Christmas Greetings

by MAT

This year, we thought it would be illuminating to portray a combination of Christmas celebration, hardship and poignancy but with a maritime flavour spanning the late-19th and mid-20th centuries, and volunteer Roger Burns has compiled a representative selection of events and stories.

Booze and mistletoe provide a good start! The Belfast Telegraph of 8 January 1872 relates: CHRISTMAS AT SEA. The steamship Cognac, most appropriate name, which arrived in Belfast yesterday morning from Cherente, and is present discharging a cargo of brandy, consisting of upwards of 1,200 cases, presents the novel spectacle of being decorated with evergreens. From the tops her fore main and masts are suspended neat branches of mistletoe commemoration of the Christmas time. The Cognac, ON29159, was a small 2-cylinder, iron hulled steamer, built at Liverpool in 1860 and which was lost in 1898 from a collision off Anglesey carrying brandy and general cargo.

When SV Sirenia was wrecked on the IoW in March 1888, two crew were lost including 24 year old American Leonard Dozier whose mother sent a very touching letter to the local lifeboat committee. Her letter was received the following February, written just prior to Christmas, which includes reference to the headstone over my son’s grave, to mark his resting place, will not only be to his memory, but a monument to your Christian character as well, and will ever be remembered by us with feelings of the deepest gratitude. I cannot find language sufficient to express our sincere thanks to you for the interest you have taken in this whole matter, my friend; it continued We are upon the eve of what ought to be a “Merry Christmas” to all, but it will not be a joyous season to us this year, for we shall miss our dear boy too much to be happy, and our hearts are too sad to enjoy a family gathering; so, my two daughters and myself will remain quietly at home after our church services are over; but try not to forget others who look to us for a measure of their enjoyment of this holy season.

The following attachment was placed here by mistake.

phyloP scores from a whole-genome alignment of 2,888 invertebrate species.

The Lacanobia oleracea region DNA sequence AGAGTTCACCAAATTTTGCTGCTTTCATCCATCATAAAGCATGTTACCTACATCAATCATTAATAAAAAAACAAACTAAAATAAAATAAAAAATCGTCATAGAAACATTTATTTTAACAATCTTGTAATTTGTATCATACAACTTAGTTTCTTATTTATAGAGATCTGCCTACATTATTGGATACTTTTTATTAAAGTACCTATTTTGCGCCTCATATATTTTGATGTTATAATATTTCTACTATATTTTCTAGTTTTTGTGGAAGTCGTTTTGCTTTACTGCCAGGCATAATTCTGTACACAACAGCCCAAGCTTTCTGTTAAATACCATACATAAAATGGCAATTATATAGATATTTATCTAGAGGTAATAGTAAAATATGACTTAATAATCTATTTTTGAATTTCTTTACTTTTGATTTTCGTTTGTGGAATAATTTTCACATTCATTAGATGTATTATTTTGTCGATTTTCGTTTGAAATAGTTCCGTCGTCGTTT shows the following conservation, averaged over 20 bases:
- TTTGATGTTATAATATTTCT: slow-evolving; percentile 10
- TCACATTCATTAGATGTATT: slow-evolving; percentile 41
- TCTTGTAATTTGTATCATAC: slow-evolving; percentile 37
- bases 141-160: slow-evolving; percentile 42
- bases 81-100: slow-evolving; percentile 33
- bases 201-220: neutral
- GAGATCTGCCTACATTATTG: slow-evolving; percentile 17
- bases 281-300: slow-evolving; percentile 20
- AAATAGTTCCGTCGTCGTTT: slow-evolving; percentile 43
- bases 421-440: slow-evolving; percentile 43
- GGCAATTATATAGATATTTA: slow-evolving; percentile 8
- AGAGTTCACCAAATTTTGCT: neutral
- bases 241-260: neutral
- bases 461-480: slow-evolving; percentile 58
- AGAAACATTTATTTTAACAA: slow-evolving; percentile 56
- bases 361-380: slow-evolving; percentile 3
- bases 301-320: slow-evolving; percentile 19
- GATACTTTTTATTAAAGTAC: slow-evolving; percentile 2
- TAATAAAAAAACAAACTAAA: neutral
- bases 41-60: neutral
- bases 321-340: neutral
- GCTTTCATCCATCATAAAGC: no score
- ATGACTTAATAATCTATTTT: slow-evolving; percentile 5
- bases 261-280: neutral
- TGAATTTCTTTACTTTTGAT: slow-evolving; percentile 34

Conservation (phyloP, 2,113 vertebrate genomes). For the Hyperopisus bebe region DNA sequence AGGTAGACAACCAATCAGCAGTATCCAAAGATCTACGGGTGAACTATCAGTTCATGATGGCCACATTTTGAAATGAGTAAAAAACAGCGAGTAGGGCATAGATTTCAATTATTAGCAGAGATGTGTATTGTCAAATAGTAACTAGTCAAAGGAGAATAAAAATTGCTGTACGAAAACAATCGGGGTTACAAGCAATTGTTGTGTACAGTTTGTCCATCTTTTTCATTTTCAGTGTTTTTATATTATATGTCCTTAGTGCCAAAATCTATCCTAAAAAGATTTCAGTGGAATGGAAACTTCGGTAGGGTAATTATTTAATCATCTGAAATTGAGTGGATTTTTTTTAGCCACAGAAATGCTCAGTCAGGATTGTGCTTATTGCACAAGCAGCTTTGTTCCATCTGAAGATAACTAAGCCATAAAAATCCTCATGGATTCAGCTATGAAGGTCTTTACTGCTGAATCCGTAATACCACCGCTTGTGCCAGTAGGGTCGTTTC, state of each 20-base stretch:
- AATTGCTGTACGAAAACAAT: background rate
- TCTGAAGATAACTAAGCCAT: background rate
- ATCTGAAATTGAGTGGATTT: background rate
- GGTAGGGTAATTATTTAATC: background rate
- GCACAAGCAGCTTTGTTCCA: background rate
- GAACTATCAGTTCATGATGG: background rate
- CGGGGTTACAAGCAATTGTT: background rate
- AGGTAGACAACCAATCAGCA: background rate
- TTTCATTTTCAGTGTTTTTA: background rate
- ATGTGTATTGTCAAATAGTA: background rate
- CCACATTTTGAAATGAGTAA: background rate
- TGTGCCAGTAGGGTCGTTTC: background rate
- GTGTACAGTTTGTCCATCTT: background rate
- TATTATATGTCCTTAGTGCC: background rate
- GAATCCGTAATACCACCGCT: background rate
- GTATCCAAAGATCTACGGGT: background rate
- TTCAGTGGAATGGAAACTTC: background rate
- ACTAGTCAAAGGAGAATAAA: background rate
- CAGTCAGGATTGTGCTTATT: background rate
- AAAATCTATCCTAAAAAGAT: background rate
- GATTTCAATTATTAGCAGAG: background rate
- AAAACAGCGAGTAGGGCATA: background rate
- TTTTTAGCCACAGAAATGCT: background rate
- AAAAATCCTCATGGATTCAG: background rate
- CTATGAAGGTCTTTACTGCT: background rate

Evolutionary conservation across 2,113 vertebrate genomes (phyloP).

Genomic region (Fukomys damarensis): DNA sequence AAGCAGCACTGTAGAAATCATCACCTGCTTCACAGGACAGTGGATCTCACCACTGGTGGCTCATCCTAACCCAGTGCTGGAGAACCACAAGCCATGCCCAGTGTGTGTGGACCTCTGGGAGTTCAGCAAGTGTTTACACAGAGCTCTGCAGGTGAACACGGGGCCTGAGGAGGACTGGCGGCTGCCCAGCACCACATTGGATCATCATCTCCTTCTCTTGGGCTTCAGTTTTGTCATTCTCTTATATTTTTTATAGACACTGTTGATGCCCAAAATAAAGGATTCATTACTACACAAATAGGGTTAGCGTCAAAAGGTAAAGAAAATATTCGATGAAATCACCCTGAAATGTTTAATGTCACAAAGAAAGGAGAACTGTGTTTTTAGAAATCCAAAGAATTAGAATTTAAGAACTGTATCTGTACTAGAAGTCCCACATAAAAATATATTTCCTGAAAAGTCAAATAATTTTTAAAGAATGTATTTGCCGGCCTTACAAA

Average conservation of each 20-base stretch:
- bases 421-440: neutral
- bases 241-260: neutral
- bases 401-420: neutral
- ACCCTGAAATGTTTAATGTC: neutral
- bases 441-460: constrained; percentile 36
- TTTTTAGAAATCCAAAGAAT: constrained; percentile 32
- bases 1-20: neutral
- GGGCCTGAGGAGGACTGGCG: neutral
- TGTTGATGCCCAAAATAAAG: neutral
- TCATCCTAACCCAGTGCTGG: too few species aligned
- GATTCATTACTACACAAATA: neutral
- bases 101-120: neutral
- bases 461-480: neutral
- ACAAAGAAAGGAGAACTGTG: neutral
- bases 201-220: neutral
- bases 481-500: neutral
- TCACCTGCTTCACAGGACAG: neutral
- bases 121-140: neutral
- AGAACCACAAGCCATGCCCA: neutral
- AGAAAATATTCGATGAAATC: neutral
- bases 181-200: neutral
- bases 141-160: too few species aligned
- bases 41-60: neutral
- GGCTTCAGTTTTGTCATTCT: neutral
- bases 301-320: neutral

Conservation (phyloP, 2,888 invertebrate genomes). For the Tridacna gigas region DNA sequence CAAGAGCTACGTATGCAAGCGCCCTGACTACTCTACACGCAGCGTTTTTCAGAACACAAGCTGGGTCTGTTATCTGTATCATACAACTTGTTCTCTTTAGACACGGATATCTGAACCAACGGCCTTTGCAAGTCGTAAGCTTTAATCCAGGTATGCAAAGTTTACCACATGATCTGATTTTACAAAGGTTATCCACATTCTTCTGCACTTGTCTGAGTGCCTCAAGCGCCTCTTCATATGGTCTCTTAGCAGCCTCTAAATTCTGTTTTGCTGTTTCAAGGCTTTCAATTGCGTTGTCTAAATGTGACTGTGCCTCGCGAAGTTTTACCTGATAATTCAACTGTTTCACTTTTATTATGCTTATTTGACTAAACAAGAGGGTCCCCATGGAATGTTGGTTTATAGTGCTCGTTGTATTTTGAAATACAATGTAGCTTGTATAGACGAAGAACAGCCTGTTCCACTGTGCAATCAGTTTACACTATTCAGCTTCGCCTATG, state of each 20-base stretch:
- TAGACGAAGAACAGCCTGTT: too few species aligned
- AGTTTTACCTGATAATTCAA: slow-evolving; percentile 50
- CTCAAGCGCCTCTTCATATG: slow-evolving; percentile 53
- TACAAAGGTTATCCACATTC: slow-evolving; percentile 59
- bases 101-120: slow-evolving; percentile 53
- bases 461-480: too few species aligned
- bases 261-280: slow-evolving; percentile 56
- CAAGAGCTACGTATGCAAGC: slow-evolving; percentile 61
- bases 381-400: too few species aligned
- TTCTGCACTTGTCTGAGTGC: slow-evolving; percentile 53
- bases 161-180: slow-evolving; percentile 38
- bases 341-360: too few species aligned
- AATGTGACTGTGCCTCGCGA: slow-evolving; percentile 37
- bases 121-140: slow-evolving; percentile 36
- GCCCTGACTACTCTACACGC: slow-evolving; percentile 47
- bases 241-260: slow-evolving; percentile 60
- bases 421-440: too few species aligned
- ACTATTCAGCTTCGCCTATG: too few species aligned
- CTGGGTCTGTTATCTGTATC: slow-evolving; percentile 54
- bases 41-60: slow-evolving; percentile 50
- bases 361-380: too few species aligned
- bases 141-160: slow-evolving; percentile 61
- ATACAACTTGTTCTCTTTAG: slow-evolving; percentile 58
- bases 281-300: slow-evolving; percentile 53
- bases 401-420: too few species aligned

1885 saw the start of off-shore sand dredging to be used in the extensions of what is now HMNB Devonport. This led to the unplanned loss of a fishing village and loss of livelihood for the villagers, for which the dredging contractor in 1897 undertook to pay the fishermen £125 per annum while dredging continued together with a Christmas gratuity of £20, deemed to be compensation for interference with the fishing, not for loss of the village shoreline. Little return for the villager’s losses!

‘Christmas Ships’ take many forms, including land based creations and sea-going vessels. For many decades on land, ‘Christmas Ships’ were assemblies of actual model ships or an imaginative framework  bedecked with decorations and on which presents were hung for children at parties.

One example reported in the East Essex Advertiser and Clacton News of 3 January 1903 read: THE CHRISTMAS SHIP was also brilliantly illuminated and made a most effective sight. The ship itself was a full rigged model of a brig, the Middlesex, of which, Mr Pocock, the engineer, and Mr Martin, the head gardener, were respectively the designers and shipwrights. It was a splendid piece of work, and it was loaded from stem to stern with toys and presents.

A quite different approach comes from Lake’s Falmouth Packet and Cornwall Advertiser, 7 February 1908: A NOVEL PULPIT – Those associated with the Seamen’s Bethel and Institute may proudly boast of possessing one of the most novel pulpits in the country. The Christmas Ship, which became so popular with the sailors, has, at their wish, been rebuilt and made into a pulpit. The bow of the ship, which is rigged as a four-and-aft schooner, has everything complete, anchors, bell, steering wheel, and in fact everything necessary for a floating ship. The desk, which was made by the energetic chaplain, is made of iron, covered with velvet. The ship is strengthened by four stays made from a portion of a steamer wrecked on the coast some years ago.